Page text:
He may be not the most popular man in Spain but Mariano Rajoy, the Spanish prime minister, can take some credit in the remarkable turnaround of the Spanish economy. Five years ago it appeared that Spain's economic future looked exceptionally grim. The severe worldwide recession had hit Spain hard; unemployment rocketed, thousands of people lost their homes and the economy went into meltdown. Rajoy promised to fix the economy; most people were rather sceptical. But a mixture of luck and a business plan from the government has ensured that the economy is back on track, with levels of economic growth not seen since the boom days.

Now, tourism has helped Spain. The security concerns over resorts in north Africa and to a lesser extent the eastern Mediterranean has meant that Spain has welcomed a record number of tourists of all nationalities. This has helped reduce the unemployment rate and tourist spending power has meant that many local businesses have prospered. But there are dangers ahead. Sooner or later resorts in north Africa will start attracting tourists again. The weaker pound following Brexit will mean that British tourists will be curbing their spending and of course there is Brexit. Spain is one of Britain's principal trading partners. Spanish businesses have invested heavily in Britain over the last decade. But for the time being at least Rajoy can feel rather proud of his economic track record.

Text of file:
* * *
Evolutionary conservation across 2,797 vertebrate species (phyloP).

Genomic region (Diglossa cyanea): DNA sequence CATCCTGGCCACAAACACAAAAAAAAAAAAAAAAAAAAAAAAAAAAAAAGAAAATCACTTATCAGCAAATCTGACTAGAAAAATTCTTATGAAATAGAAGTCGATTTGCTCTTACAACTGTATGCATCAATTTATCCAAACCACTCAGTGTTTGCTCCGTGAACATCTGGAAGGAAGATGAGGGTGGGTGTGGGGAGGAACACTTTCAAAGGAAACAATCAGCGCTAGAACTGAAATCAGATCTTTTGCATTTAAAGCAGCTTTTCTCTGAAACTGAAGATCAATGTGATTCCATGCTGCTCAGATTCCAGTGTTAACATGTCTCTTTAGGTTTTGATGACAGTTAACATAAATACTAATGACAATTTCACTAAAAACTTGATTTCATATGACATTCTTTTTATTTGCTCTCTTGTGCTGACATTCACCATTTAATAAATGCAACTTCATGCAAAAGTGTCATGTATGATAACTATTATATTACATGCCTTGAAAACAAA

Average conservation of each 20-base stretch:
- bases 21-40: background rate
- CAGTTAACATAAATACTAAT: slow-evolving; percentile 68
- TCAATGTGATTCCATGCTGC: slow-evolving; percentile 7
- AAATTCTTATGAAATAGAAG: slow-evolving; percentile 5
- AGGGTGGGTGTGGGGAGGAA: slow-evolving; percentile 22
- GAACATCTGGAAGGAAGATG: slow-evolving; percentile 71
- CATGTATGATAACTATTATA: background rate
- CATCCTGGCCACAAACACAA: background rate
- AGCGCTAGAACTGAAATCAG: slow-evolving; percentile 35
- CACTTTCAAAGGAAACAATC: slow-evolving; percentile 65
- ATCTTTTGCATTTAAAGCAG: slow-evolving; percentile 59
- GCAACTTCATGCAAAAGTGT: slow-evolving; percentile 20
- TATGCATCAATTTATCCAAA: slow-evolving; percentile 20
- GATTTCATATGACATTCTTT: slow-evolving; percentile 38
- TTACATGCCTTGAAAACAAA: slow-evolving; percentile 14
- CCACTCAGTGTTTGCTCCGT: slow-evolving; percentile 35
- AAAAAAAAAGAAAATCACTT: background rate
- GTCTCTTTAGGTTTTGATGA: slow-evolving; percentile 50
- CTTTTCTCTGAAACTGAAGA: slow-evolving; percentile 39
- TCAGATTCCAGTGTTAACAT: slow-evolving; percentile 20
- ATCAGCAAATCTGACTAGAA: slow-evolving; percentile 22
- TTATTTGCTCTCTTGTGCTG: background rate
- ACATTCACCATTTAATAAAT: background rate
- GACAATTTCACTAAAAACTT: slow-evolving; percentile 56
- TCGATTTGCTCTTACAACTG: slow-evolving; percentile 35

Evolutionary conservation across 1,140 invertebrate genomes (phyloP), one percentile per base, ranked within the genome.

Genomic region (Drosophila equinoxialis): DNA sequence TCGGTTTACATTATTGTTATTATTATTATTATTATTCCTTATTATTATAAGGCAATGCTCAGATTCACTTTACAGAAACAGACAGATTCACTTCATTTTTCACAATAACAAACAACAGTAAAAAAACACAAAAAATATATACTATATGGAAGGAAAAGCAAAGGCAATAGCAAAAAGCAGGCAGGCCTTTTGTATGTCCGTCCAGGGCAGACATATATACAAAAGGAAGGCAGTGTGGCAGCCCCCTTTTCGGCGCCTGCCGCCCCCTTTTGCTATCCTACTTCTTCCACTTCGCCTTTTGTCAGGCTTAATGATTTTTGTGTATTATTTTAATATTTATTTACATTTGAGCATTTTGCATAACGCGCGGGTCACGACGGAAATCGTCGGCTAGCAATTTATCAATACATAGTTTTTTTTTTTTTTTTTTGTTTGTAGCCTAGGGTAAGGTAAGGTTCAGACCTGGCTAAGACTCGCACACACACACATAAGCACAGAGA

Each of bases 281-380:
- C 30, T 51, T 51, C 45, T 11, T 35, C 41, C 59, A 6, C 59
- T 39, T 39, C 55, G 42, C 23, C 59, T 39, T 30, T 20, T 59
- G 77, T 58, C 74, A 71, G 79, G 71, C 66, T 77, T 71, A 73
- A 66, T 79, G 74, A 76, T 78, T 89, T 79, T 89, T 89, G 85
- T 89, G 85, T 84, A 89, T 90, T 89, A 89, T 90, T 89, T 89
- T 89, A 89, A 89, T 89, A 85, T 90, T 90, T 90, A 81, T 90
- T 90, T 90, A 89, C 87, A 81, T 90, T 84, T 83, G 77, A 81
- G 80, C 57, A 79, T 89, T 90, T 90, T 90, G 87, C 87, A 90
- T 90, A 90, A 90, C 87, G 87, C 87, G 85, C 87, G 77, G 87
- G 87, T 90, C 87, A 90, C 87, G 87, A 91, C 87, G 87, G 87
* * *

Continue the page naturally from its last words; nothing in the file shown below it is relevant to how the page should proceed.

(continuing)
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SS / Hace over 4 years

Spain is outperforming its peers of the "Club Med" even if its growth its fueled by the ECB. Compare this with the unexistent economy growth in Italy - benefiting from the current ECB government bonds purchase as well - and you get the full picture. It looks like Spain enjoys much more disciplined and country-focused politicians. Of course, nation-wide macro-economic performance indicators such as GDP do not tell the full story because of wide cross-regional differences, but the same holds true for other European countries like Germany.

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Henry James / Hace over 4 years

Miracle.? So how come Spain still has the second highest unemployment rate in the EU,second only to Greece.? And how come it is eye-deep in debt and narrowly missed having to pay a huge financial penalty for not meeting it's agreed debt repayments,a decision that was made because it was felt that a financial penalty would only make things worse for Spain,some miracle.

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MelB / Hace over 4 years

The weakness of the whole monetary system remains a major threat. The Spanish banks are woefully undercapitalised and with the constant and increasing rumblings of nationalism in the European block the Spanish economy remains on very shaky foundations.

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S. / Hace over 4 years

Rajoy has achieved a remarkable turnaround of the main Spanish economy. But , how much has been repaid to the European Central Bank, of the huge borrowed debt ?.

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